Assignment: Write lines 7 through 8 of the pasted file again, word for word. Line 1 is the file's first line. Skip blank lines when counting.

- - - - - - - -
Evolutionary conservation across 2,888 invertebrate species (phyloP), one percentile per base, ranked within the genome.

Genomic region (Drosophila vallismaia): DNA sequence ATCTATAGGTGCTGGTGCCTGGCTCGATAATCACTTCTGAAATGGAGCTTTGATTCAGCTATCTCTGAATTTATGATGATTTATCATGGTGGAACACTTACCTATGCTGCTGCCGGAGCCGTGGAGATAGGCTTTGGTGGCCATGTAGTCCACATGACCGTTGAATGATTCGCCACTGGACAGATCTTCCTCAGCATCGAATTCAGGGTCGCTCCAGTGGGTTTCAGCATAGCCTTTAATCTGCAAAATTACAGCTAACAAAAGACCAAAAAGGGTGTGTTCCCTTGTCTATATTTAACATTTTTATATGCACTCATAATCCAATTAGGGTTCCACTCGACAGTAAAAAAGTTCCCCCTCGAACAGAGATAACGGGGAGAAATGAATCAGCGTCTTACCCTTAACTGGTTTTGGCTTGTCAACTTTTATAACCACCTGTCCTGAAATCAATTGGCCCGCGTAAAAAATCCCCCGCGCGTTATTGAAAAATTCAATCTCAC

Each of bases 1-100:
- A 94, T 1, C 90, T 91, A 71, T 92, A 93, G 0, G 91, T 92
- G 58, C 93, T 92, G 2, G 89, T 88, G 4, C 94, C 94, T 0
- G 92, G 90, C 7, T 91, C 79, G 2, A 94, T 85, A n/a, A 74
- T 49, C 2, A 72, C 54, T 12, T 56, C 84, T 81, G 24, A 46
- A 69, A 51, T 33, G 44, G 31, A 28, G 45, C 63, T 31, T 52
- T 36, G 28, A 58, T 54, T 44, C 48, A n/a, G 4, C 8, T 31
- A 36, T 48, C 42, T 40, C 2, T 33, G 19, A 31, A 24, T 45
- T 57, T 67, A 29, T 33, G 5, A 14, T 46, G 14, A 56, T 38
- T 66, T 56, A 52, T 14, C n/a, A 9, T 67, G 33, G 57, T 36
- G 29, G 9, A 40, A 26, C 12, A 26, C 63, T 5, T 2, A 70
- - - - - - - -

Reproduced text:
- T 49, C 2, A 72, C 54, T 12, T 56, C 84, T 81, G 24, A 46
- A 69, A 51, T 33, G 44, G 31, A 28, G 45, C 63, T 31, T 52